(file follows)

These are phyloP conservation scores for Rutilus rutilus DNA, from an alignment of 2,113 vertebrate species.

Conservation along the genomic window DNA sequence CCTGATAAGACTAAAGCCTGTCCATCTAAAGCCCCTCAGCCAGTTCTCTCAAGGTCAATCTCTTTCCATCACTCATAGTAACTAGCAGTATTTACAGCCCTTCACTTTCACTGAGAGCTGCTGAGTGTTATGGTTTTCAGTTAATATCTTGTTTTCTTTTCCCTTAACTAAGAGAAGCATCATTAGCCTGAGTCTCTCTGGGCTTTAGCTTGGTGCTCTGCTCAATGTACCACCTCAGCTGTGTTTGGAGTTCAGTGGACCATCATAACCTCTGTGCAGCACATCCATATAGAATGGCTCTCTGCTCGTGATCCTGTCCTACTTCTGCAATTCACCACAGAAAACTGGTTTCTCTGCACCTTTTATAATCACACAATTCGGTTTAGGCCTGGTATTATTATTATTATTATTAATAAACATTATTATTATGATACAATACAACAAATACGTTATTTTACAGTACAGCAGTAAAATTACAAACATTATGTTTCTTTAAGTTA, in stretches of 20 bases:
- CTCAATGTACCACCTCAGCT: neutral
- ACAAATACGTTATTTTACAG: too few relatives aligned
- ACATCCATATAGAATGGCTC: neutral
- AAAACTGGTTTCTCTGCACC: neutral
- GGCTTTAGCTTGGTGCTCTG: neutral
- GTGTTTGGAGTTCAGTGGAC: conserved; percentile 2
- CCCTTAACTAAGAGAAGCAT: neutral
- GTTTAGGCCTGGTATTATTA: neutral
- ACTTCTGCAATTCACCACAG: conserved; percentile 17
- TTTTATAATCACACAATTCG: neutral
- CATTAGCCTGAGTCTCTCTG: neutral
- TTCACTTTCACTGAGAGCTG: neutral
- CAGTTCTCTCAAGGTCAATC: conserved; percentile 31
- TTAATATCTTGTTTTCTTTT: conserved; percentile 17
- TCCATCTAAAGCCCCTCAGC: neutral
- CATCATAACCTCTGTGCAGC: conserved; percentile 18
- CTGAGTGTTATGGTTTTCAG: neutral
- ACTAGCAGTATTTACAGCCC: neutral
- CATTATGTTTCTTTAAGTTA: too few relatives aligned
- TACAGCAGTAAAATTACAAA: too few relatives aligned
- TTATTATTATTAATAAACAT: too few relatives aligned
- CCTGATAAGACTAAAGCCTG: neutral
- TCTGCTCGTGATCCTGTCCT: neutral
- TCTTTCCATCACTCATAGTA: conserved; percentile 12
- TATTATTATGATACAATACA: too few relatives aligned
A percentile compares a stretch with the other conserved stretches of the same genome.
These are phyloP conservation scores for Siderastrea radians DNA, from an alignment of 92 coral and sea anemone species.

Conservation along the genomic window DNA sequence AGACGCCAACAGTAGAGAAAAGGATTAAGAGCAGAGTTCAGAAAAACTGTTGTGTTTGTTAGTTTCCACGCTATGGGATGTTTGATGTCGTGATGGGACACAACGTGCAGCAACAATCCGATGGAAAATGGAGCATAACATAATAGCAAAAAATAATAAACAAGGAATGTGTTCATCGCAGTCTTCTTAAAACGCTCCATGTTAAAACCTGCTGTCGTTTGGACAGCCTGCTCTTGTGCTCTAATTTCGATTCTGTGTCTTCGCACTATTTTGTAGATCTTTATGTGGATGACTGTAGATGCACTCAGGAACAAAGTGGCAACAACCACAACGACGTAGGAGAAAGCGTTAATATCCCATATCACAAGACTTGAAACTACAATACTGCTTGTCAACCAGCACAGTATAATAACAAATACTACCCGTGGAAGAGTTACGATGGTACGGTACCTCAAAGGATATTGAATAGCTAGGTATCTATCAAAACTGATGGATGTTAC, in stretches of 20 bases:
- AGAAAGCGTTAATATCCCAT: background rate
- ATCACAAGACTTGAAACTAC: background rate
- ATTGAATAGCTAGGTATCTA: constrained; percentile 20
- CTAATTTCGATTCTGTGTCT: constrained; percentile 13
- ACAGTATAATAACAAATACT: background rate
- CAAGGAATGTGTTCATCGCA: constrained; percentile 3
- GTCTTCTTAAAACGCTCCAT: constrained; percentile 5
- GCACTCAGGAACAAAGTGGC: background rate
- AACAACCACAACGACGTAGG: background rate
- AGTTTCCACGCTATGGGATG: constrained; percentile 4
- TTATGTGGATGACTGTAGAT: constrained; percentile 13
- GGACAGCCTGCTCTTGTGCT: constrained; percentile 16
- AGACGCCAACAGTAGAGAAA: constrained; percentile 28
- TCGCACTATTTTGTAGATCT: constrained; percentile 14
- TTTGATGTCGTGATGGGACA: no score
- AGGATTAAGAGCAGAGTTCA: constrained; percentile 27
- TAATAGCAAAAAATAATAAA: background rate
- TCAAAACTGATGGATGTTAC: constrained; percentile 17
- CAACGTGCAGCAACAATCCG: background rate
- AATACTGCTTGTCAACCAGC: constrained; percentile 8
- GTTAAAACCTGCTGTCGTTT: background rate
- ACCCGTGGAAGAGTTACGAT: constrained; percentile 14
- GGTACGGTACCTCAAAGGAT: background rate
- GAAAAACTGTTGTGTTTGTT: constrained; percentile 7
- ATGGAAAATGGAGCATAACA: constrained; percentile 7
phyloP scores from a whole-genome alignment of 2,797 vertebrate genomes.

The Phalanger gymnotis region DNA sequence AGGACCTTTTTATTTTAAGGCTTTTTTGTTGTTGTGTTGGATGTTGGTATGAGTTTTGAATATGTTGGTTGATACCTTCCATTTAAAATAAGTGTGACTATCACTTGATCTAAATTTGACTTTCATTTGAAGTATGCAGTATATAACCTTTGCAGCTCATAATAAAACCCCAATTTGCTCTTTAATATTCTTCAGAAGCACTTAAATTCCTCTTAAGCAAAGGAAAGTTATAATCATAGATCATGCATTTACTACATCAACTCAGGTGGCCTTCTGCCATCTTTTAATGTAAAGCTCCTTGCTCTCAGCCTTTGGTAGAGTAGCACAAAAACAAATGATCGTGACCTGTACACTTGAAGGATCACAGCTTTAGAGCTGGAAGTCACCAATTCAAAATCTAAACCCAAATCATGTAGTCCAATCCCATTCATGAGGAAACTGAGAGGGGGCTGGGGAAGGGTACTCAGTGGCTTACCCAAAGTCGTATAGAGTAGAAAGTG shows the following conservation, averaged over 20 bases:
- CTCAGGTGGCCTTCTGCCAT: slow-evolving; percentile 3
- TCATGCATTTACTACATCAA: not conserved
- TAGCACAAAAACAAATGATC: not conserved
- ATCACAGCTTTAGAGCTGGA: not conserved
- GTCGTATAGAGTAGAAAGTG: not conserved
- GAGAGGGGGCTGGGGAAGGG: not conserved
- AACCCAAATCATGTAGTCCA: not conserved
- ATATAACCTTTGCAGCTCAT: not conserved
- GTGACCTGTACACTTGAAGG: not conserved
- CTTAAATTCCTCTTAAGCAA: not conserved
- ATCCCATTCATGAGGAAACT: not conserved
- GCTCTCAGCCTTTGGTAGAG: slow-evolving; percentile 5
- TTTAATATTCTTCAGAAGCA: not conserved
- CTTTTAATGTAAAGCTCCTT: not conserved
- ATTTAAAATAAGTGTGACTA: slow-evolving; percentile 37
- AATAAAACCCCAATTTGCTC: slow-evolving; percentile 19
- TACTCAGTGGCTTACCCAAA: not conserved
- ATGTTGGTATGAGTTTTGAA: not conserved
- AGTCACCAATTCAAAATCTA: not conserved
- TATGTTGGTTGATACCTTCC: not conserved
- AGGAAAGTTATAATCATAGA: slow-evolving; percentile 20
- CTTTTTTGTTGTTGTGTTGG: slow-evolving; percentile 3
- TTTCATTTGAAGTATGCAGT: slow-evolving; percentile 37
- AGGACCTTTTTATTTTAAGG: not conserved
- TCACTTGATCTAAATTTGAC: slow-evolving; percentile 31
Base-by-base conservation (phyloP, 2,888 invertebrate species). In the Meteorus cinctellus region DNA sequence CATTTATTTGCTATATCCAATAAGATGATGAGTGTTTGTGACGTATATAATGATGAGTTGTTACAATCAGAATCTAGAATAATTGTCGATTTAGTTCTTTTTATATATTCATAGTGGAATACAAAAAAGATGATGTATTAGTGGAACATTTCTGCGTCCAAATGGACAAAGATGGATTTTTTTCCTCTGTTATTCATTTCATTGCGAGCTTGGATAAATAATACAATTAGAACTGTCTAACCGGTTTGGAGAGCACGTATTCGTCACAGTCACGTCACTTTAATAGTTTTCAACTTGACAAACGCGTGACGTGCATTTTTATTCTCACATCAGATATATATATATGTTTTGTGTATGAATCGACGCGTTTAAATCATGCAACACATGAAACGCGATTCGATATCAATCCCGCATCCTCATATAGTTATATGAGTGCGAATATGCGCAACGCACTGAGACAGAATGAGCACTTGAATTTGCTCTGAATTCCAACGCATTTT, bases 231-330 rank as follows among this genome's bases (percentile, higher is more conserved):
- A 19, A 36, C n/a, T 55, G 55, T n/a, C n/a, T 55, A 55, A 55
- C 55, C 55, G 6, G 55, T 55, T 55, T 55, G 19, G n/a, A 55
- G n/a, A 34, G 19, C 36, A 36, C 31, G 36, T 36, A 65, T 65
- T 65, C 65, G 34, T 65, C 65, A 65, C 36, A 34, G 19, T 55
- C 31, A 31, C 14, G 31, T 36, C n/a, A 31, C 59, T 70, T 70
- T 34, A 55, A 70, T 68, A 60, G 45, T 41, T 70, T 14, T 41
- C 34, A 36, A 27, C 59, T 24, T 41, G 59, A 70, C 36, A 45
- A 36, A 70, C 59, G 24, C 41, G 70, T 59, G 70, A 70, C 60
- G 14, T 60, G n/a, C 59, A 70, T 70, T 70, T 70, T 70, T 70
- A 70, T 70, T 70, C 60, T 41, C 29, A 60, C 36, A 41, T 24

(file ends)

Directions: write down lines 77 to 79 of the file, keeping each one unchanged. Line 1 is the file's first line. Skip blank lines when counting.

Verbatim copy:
- TATGTTGGTTGATACCTTCC: not conserved
- AGGAAAGTTATAATCATAGA: slow-evolving; percentile 20
- CTTTTTTGTTGTTGTGTTGG: slow-evolving; percentile 3